Ahead of President Obama’s upcoming State of the Union (SOTU) address, American Petroleum Institute (API) President and CEO Jack Gerard discussed ways for the president to take a leadership position on the oil and gas industry in the United States.
The energy industry has gone from scarcity in the 20th century to abundance early in the 21st century, generating billions in tax revenue, creating millions of new jobs and providing a boost to manufacturing, Gerard said, thus necessitating a new way of thinking about energy. The change also offers the country an opportunity to achieve a level of energy security that would have seemed unimaginable in the past.
Amid the fracking boom that produced an energy renaissance, net petroleum imports “are at their lowest level since 1994,” Gerard noted, and gas prices are nearing six-year lows. However, because of supply disruptions in the Middle East and North Africa, crude oil could cost $150/bbl or more, were it not for the rise in domestic production races, according to figures from the Energy Information Administration (EIA).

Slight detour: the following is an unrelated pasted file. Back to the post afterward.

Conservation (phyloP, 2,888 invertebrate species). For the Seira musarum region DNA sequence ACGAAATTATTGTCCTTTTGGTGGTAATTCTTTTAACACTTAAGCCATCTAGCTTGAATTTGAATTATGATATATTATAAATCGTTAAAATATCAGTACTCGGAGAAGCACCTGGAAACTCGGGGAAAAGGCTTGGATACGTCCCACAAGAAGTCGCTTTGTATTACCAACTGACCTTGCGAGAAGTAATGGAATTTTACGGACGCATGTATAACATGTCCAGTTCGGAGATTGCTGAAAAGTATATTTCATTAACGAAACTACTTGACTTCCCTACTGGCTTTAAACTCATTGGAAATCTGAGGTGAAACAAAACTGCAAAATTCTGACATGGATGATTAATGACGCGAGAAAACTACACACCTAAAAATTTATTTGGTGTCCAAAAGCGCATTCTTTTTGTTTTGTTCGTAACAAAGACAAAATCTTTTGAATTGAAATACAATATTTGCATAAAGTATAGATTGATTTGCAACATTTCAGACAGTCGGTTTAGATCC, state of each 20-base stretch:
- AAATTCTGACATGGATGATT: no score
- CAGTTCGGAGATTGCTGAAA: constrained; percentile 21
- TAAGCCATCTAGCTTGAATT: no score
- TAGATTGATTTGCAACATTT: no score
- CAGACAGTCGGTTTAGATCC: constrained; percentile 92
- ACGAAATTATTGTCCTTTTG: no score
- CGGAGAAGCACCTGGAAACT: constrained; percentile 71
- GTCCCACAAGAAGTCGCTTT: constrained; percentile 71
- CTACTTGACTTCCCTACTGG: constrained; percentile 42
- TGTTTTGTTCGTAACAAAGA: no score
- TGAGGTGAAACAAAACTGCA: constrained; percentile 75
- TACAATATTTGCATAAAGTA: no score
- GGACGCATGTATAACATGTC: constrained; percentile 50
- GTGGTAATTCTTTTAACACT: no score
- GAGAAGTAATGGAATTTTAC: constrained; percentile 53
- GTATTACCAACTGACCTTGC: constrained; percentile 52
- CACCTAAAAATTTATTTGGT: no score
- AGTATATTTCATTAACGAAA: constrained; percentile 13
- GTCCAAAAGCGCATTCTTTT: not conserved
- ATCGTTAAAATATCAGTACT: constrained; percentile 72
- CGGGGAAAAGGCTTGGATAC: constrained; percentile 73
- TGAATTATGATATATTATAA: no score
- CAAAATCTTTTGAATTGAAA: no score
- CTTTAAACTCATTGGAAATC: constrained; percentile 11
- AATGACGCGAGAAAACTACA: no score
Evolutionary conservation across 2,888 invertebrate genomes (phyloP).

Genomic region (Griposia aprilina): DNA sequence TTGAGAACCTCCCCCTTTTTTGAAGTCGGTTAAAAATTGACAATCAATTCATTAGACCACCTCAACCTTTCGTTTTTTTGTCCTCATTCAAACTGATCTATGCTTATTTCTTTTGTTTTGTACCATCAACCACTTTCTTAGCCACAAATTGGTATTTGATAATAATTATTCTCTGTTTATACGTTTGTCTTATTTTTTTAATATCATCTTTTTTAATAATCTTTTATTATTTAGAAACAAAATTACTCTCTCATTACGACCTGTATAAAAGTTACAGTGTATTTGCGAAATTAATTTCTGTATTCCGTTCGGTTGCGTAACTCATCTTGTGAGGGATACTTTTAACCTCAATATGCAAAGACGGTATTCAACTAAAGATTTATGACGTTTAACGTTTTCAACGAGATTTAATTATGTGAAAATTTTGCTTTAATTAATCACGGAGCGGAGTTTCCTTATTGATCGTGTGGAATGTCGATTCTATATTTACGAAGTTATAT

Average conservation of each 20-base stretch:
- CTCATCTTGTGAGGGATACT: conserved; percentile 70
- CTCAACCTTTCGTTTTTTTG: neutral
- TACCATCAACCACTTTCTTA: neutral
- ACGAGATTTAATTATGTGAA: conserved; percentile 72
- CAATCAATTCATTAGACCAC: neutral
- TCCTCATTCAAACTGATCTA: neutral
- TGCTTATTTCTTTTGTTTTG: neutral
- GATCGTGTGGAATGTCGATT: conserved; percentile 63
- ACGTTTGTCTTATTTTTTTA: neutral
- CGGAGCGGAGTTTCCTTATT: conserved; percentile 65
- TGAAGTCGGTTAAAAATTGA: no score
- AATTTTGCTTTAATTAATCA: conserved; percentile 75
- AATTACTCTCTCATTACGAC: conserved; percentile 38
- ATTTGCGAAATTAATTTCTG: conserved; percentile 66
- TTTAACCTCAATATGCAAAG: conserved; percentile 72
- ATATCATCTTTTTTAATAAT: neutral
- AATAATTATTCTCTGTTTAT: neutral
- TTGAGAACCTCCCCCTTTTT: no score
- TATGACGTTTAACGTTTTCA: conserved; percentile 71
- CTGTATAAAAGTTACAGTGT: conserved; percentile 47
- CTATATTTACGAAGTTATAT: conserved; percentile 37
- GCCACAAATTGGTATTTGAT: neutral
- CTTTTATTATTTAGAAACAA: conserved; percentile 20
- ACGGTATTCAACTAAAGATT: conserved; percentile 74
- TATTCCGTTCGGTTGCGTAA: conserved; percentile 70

Americans are pro-energy, and support economic policies that lead to economic growth and job creation.
“An election-night poll of mid-term election voters showed that 90 percent agreed that increased production of domestic oil and natural gas resources could lead to more U.S. jobs, and 86 percent recognized that [oil and gas production] stimulates our economy,” Gerard said. “Voters of all parties … are prepared to hold lawmakers accountable for getting energy policy right. Sixty-six percent of voters are likely to support a candidate who supports producing more oil and natural gas.”
Regarding the Jan. 20 SOTU address, Gerard said that it will likely “include a mix of rhetoric” claiming credit for energy achievement, while also outlining policy proposals that will undermine the industry.
“We need policies based on fact and science. The administration has let politics decide far too many energy policies,” he said.
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